The message and communication of the Holy Quran has an appeal not only to the reason and understanding but to the whole nature of man by which he is enabled to know and appreciate the truth and to be in spiritual accord with the planning will of God. The Quran is also the most effective form of communication because it leaves no scope for doubt and skepticism. Naturally, the Holy Quran served the Muslim as the best guide for preparing messages for persuasive communication with the people, following some of the techniques that Allah, The Almighty, has revealed to the faithful.
The communication techniques used in the Holy Quran are vast and varied: “We have explained (things) in various (ways) in this Quran.” – 17.41. These appear to be in keeping with the psyche, knowledge, background and experience of the people referred to in the Ayahs. Knowledge of the Quran has helped the faithful in developing the technique of audience analysis and tailoring communication messages for each and every target group keeping in view their knowledge and background. This instruction is very important for those who are engaged in the propagation of information.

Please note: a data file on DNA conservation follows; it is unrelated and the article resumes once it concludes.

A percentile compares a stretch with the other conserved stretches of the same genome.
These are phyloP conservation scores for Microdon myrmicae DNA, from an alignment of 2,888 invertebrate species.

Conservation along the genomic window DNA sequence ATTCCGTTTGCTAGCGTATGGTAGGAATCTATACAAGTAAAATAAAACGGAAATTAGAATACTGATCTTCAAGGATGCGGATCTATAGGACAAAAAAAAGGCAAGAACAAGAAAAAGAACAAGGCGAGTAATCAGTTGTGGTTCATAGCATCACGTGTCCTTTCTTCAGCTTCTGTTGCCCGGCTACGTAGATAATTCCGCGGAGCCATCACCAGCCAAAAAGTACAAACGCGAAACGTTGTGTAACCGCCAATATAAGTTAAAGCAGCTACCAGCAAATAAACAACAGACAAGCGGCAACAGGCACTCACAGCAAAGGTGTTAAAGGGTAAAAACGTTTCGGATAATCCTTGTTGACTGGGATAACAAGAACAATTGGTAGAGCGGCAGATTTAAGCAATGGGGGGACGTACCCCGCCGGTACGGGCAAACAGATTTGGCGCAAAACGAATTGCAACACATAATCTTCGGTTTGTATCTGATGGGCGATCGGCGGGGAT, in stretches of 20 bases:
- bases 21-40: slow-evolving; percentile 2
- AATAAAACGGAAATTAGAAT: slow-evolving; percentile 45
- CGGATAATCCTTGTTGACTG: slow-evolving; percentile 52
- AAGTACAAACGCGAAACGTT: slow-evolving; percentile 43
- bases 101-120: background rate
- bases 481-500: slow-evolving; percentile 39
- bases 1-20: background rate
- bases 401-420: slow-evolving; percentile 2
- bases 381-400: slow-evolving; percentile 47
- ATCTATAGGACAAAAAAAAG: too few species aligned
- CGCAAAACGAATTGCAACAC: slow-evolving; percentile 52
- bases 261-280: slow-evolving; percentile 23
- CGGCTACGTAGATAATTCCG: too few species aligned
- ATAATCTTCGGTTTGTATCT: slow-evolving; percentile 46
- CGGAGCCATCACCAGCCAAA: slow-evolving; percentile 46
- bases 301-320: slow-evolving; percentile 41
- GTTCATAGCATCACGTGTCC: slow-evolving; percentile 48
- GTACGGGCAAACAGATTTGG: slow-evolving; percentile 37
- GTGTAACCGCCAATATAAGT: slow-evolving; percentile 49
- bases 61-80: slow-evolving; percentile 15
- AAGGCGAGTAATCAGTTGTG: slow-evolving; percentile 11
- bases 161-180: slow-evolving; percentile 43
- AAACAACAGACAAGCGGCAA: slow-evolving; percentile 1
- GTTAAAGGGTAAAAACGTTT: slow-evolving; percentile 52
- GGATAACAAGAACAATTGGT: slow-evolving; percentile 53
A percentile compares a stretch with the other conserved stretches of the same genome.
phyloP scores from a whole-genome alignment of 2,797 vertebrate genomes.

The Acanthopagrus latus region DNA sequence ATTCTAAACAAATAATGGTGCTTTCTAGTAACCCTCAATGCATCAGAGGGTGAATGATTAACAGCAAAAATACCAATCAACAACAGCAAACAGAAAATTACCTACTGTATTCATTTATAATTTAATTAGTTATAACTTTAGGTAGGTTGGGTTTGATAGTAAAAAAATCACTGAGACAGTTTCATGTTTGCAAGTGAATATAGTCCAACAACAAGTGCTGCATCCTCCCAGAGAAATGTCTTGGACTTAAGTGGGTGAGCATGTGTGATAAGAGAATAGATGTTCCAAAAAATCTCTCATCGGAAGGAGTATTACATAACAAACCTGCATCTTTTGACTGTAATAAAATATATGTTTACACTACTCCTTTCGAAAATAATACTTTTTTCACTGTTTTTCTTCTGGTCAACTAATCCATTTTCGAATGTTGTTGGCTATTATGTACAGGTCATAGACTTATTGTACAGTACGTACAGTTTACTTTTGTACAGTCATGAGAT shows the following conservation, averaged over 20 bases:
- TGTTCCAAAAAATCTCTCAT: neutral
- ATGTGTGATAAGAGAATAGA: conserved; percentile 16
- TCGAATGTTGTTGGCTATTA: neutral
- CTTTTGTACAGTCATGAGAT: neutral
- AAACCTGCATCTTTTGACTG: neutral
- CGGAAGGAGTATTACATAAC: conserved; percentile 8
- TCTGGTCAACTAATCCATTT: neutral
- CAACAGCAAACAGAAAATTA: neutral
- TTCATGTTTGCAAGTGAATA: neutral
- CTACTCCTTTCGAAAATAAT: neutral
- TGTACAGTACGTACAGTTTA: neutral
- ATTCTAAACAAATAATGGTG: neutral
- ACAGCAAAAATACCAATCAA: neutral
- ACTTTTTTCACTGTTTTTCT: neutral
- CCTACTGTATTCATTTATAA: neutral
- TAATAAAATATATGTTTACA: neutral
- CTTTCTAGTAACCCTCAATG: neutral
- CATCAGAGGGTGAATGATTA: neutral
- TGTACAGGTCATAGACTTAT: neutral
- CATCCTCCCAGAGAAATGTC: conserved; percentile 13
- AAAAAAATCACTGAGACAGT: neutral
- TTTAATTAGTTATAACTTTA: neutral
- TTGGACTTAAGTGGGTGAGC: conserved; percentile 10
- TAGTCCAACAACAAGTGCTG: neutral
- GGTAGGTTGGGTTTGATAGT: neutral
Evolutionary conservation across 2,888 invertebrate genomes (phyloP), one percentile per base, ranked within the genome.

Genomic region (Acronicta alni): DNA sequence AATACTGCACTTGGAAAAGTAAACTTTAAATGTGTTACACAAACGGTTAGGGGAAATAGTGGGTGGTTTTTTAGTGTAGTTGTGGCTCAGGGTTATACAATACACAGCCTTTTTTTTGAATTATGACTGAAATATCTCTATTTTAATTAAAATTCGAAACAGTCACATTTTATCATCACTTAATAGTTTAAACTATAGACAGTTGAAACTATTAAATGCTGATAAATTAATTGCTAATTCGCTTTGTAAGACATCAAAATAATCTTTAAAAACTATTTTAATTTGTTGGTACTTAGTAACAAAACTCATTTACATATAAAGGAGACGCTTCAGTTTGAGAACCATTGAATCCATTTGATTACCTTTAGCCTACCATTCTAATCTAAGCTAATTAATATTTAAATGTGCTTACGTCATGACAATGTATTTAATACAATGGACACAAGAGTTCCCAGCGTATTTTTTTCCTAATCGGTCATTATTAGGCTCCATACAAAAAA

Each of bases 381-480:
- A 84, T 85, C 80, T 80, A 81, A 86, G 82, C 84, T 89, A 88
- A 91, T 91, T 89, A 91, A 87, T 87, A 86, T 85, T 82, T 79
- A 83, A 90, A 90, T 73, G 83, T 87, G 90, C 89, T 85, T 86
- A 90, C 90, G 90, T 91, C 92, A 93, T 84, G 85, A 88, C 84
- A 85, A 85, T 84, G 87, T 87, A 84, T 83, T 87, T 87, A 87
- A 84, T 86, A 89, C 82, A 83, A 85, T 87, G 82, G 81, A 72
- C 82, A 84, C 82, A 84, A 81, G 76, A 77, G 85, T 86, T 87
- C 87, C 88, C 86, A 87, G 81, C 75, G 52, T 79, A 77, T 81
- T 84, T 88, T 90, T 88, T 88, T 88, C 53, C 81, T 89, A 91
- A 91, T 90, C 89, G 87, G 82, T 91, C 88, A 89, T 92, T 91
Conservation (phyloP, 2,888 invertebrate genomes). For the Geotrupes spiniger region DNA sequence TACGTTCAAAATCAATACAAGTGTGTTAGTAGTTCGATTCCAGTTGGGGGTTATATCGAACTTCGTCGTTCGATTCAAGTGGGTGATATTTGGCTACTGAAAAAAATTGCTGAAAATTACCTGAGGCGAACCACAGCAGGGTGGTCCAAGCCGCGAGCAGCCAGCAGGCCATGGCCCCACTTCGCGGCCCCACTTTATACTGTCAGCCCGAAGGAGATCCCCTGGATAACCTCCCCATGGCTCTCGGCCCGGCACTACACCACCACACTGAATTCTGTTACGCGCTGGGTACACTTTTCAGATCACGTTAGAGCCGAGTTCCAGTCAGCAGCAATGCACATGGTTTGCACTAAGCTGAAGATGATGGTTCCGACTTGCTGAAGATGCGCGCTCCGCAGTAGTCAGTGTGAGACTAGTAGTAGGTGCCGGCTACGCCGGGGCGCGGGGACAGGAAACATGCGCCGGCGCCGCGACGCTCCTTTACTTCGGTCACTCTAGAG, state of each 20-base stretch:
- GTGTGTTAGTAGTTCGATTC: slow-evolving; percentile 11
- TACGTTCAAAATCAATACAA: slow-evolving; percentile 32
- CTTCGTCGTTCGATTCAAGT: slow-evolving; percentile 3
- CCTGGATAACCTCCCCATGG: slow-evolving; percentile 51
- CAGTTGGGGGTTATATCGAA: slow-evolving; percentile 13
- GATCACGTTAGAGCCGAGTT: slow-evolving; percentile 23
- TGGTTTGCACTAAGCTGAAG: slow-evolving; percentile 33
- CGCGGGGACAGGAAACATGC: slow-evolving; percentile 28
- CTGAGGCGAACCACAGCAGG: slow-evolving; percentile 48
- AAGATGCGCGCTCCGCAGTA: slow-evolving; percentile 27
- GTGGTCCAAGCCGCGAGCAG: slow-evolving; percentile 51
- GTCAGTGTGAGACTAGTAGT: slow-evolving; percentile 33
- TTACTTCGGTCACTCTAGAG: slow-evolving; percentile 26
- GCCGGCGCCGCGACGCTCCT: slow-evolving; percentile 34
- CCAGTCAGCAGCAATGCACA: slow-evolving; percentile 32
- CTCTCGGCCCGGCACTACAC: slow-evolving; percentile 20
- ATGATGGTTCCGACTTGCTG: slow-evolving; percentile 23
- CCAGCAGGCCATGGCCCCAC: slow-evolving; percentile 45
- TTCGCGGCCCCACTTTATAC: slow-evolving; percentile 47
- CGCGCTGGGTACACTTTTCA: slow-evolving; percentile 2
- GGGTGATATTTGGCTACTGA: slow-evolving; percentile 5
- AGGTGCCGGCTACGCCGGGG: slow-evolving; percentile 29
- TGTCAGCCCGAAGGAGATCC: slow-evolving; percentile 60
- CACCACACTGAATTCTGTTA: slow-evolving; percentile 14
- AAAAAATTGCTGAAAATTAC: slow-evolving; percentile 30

In a voluminous work — “Tafhim al-Quran — Sayyid Abul Ala Maududi writes: “Wisdom implies that one should use discretion in the work of propagation and should not do this blindly, like foolish people. Wisdom demands that one should keep in view the knowledge, intelligence, capability and circumstances of the addressees and convey the Message in accordance with the requirements of the occasion. Moreover, one should refrain from applying one and the same method to each and every person or group, but should first diagnose the real disease of the addressee and then cure it by appealing to his head and heart.” Furthermore, “the invitation must take place with wisdom and within ethical parameters. The invitees or those being addressed must not be coerced, counselled, not compelled to accept the faith.” This technique of persuasive communication has become a cardinal principle of PR, which is now being widely used globally.
Furthermore, Maulana Maududi notes: “One should not be content with convincing the addressee with arguments alone, but should also appeal to his feelings. Likewise, one should not confine oneself merely to arguments in condemning evils and deviations but should try to convince the other of their repugnance that lies embedded in the human nature. One should also warn of the worst consequences of those evils. Besides, one should not only try to convince the addressee rationally of the soundness and excellence of guidance and righteous deeds but should also create in him interest and love for them…